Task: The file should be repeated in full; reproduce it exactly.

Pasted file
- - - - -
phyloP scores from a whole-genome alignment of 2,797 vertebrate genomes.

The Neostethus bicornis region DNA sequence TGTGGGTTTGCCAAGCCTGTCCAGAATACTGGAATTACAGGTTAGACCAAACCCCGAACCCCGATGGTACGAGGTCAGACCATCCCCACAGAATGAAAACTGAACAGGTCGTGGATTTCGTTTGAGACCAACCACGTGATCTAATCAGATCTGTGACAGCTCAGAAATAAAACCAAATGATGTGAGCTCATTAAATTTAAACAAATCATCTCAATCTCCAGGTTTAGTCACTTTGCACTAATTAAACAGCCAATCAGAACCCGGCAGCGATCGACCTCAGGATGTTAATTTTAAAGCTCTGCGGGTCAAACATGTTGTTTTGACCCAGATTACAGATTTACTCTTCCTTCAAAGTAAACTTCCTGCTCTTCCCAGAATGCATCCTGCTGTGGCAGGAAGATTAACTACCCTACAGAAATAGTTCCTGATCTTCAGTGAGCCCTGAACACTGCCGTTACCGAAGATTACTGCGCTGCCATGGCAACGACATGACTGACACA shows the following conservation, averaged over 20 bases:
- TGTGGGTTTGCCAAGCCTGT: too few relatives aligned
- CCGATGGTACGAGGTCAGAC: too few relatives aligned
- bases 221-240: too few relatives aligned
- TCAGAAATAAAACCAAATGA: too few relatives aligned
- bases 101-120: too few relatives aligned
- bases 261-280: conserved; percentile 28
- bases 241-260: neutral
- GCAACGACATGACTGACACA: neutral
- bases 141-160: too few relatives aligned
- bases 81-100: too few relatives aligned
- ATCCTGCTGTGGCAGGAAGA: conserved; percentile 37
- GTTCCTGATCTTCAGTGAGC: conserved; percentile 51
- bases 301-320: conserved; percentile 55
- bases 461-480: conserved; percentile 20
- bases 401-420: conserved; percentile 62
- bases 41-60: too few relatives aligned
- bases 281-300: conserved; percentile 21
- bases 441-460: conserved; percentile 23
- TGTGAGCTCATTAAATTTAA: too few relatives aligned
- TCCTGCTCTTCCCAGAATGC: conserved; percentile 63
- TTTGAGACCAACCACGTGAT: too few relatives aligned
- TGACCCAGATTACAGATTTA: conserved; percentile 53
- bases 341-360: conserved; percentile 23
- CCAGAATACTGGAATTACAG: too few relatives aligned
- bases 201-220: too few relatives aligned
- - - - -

phyloP scores from a whole-genome alignment of 2,797 vertebrate genomes.

The Neostethus bicornis region DNA sequence TGTGGGTTTGCCAAGCCTGTCCAGAATACTGGAATTACAGGTTAGACCAAACCCCGAACCCCGATGGTACGAGGTCAGACCATCCCCACAGAATGAAAACTGAACAGGTCGTGGATTTCGTTTGAGACCAACCACGTGATCTAATCAGATCTGTGACAGCTCAGAAATAAAACCAAATGATGTGAGCTCATTAAATTTAAACAAATCATCTCAATCTCCAGGTTTAGTCACTTTGCACTAATTAAACAGCCAATCAGAACCCGGCAGCGATCGACCTCAGGATGTTAATTTTAAAGCTCTGCGGGTCAAACATGTTGTTTTGACCCAGATTACAGATTTACTCTTCCTTCAAAGTAAACTTCCTGCTCTTCCCAGAATGCATCCTGCTGTGGCAGGAAGATTAACTACCCTACAGAAATAGTTCCTGATCTTCAGTGAGCCCTGAACACTGCCGTTACCGAAGATTACTGCGCTGCCATGGCAACGACATGACTGACACA shows the following conservation, averaged over 20 bases:
- TGTGGGTTTGCCAAGCCTGT: too few relatives aligned
- CCGATGGTACGAGGTCAGAC: too few relatives aligned
- bases 221-240: too few relatives aligned
- TCAGAAATAAAACCAAATGA: too few relatives aligned
- bases 101-120: too few relatives aligned
- bases 261-280: conserved; percentile 28
- bases 241-260: neutral
- GCAACGACATGACTGACACA: neutral
- bases 141-160: too few relatives aligned
- bases 81-100: too few relatives aligned
- ATCCTGCTGTGGCAGGAAGA: conserved; percentile 37
- GTTCCTGATCTTCAGTGAGC: conserved; percentile 51
- bases 301-320: conserved; percentile 55
- bases 461-480: conserved; percentile 20
- bases 401-420: conserved; percentile 62
- bases 41-60: too few relatives aligned
- bases 281-300: conserved; percentile 21
- bases 441-460: conserved; percentile 23
- TGTGAGCTCATTAAATTTAA: too few relatives aligned
- TCCTGCTCTTCCCAGAATGC: conserved; percentile 63
- TTTGAGACCAACCACGTGAT: too few relatives aligned
- TGACCCAGATTACAGATTTA: conserved; percentile 53
- bases 341-360: conserved; percentile 23
- CCAGAATACTGGAATTACAG: too few relatives aligned
- bases 201-220: too few relatives aligned